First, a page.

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Insurance is a proven bad investment. How do insurance companies stay in business? The same way that a casino continues to operate day in and day out — they have a slight edge. That edge keeps insurance companies profitable.
While the idea of paying for insurance should make anyone shudder, at least a little, it does provide a sometimes necessary safety net. The shocking thing with travel insurance is that you may be purchasing an inferior product that might not cover what you really want, and your desired coverage might already be something you have through one of your credit cards.
This isn't a junky throw-away benefit, but rather something that doesn't get a lot of attention because it isn't sexy — unless you read the fine print. With that said, we've looked at a few of the top travel rewards cards, and have identified which we think are the best options out there for travel protection and insurance that comes at no additional cost to you. You get these benefits just by being a cardmember.
Top Cards For Travel Insurance & Protection
Our top picks in order with a few summarized bullet points on why these cards stand out are below. Review the benefits guide and contact your benefits administrator for clarification on any benefit.
- Lowest annual fee of the group
- You don't pay to add authorized users who receive the same benefits/protection as the primary card account holder
- Primary Rental Car Collision Damage Waiver (CDW) included globally without country exclusion
- Trip Interruption/Cancellation – up to $10,000/trip and covers personal illness of you, your traveling companion or immediate family that may not be traveling with you. If you're worried about someone you care for getting ill — this covers you!
- Trip Delay Reimbursement – up to $500 if you're delayed for 12+ hours or overnight. If you're not otherwise compensated for a hotel, rental car, meals, this has you covered.
- Baggage Delay – $100/day for up to 5 days ($500 total) to cover clothes and toiletries if your bag is 6+ hours delayed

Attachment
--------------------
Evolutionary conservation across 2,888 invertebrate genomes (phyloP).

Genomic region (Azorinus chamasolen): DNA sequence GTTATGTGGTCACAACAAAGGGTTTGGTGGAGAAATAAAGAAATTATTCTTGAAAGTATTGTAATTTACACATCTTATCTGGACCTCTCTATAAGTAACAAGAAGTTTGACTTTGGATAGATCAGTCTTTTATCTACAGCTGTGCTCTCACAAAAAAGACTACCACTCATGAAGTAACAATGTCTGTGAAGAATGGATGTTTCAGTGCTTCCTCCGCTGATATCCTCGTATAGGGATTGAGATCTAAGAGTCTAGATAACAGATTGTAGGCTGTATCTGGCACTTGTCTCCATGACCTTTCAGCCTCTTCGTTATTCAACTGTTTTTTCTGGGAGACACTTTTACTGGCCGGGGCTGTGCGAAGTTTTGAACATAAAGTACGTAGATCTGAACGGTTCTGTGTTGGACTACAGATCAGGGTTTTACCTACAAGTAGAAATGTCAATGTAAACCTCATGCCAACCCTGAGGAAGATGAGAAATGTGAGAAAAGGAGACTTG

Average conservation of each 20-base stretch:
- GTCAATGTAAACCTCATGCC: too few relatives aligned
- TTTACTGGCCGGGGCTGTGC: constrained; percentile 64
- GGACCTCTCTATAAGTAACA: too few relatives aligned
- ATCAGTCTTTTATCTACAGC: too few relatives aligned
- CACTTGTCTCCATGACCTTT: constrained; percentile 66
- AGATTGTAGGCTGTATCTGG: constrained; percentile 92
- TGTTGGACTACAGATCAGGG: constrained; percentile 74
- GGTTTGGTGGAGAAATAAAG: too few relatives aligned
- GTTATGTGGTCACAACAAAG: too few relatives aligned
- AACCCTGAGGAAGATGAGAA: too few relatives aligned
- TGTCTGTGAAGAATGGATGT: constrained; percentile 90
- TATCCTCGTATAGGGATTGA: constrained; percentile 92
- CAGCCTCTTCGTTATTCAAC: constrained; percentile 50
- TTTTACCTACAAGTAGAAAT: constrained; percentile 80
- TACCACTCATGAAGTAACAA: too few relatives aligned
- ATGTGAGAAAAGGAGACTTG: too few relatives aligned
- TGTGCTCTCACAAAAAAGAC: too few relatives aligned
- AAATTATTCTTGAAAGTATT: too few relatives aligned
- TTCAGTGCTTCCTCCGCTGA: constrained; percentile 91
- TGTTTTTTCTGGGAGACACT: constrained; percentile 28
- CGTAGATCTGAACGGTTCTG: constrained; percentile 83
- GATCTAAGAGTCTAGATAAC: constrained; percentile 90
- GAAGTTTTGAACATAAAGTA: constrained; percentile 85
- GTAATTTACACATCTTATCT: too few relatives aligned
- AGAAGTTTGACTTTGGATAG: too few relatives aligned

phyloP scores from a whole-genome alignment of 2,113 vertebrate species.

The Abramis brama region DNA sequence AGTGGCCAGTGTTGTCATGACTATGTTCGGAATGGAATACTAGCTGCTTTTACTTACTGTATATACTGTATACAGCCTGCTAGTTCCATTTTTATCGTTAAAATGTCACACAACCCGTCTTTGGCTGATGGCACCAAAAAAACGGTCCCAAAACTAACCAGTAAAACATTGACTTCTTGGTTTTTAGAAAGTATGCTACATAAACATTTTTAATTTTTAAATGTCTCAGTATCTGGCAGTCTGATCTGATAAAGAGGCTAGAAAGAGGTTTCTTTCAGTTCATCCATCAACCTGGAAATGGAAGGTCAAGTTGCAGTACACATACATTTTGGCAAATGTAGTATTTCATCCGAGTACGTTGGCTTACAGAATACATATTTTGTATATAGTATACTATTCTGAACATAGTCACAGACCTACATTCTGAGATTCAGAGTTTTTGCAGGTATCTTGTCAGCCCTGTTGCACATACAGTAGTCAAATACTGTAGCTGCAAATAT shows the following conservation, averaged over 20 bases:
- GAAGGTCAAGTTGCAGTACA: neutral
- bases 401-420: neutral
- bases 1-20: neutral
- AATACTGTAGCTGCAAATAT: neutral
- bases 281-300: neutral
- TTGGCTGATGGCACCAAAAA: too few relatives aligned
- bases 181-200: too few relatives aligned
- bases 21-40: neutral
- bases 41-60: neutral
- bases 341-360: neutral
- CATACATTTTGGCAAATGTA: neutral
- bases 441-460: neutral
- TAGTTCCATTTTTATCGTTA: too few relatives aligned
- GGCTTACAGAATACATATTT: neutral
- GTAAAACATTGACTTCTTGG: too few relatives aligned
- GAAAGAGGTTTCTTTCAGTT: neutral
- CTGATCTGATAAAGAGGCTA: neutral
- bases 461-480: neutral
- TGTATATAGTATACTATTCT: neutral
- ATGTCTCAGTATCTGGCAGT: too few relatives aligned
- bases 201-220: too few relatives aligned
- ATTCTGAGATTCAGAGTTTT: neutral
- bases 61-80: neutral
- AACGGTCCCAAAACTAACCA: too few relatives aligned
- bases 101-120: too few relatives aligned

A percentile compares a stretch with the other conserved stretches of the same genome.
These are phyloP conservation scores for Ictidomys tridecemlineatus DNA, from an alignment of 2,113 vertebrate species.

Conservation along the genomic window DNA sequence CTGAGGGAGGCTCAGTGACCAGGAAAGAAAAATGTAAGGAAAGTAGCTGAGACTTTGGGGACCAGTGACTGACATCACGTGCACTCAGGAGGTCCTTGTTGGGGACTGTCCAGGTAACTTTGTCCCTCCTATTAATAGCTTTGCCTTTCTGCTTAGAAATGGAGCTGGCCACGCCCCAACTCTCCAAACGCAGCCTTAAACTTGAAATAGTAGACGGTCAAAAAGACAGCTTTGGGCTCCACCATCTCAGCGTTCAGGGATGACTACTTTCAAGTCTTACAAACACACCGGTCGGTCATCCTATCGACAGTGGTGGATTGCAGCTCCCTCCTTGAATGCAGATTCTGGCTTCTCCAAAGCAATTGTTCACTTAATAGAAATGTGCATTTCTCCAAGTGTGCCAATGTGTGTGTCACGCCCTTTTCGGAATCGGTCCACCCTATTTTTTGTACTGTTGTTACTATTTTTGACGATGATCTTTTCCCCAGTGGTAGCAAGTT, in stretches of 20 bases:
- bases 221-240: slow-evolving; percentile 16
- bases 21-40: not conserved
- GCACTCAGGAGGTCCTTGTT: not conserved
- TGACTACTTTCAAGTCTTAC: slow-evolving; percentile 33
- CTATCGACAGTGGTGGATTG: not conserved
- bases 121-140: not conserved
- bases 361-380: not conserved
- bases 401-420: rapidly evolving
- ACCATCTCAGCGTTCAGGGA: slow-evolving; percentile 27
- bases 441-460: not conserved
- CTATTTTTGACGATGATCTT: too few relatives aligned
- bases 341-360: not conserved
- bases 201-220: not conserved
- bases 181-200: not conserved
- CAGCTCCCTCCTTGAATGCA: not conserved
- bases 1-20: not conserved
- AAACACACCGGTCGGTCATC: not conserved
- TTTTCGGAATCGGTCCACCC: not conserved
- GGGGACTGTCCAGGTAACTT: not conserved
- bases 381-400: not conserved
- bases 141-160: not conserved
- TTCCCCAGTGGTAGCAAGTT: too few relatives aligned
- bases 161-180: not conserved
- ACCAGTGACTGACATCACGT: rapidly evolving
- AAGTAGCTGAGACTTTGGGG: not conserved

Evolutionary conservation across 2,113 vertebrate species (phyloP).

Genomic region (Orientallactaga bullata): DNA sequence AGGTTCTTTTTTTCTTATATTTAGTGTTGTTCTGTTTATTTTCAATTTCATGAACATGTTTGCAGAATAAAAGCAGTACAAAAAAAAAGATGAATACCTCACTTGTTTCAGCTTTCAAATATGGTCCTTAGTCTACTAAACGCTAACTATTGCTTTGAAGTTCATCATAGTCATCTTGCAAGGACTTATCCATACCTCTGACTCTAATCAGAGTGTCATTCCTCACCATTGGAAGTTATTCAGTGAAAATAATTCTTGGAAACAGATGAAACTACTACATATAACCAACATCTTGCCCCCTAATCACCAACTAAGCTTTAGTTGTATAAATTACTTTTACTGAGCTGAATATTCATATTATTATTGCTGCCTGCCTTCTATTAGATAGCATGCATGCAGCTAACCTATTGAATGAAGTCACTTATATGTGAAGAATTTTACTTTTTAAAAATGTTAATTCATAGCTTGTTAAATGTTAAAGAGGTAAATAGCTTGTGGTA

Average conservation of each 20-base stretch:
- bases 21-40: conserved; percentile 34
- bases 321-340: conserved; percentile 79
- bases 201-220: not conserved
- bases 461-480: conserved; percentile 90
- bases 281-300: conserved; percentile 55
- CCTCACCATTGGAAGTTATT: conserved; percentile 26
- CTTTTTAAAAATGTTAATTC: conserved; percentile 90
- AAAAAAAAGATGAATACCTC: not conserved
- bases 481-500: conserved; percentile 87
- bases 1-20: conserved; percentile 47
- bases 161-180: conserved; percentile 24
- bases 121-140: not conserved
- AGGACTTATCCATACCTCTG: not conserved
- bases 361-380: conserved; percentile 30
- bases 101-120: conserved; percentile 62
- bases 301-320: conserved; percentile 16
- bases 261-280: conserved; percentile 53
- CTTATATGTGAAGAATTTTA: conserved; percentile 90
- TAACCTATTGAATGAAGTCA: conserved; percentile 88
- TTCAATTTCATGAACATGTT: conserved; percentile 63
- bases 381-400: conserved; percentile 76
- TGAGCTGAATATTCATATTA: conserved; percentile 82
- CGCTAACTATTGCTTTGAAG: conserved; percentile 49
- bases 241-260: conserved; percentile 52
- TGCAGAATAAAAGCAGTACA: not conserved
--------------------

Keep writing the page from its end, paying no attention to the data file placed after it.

- Lost Luggage – Up to $3,000/trip/person
- Travel Accident Insurance – Probably something you're not buying, but if something happens coverage of up to $500,000/person is provided at no cost
- Coverage applies when you use Ultimate Rewards to pay or the card for all or part of your travel
- Sapphire Preferred Benefits Guide
- Almost identical coverage to the Chase Sapphire Preferred® Card with some enhancements
- Authorized users are $75/person
- Trip Delay Reimbursement – Kicks in after 6+ hours of delay (instead of 12)
- Travel Accident Insurance – Caps out at $1,000,000 (instead of $500,000)
- Emergency Evacuation & Transportation – If you need to be transported for emergency medical reasons you're covered up to $100,000.
- Emergency Medical & Dental Benefit – Yes, medical and dental coverage. Up to $2,500 if you need to head to a hospital, clinic, or receive other medical/dental services while traveling that wouldn't be already covered by your insurance provider.
- Sapphire Reserve Guide to Benefits
This card would be ranked #1, however, it has a much higher annual fee and authorized users are $75 each.
- Similar coverage to the Chase Sapphire Preferred® Card – exceptions noted:
- Benefits may extend to employees of the company even if they don't have a card
- Primary CDW with Rental Cars – Only for business travel. Coverage is secondary with personal travel (remember, this is a business credit card)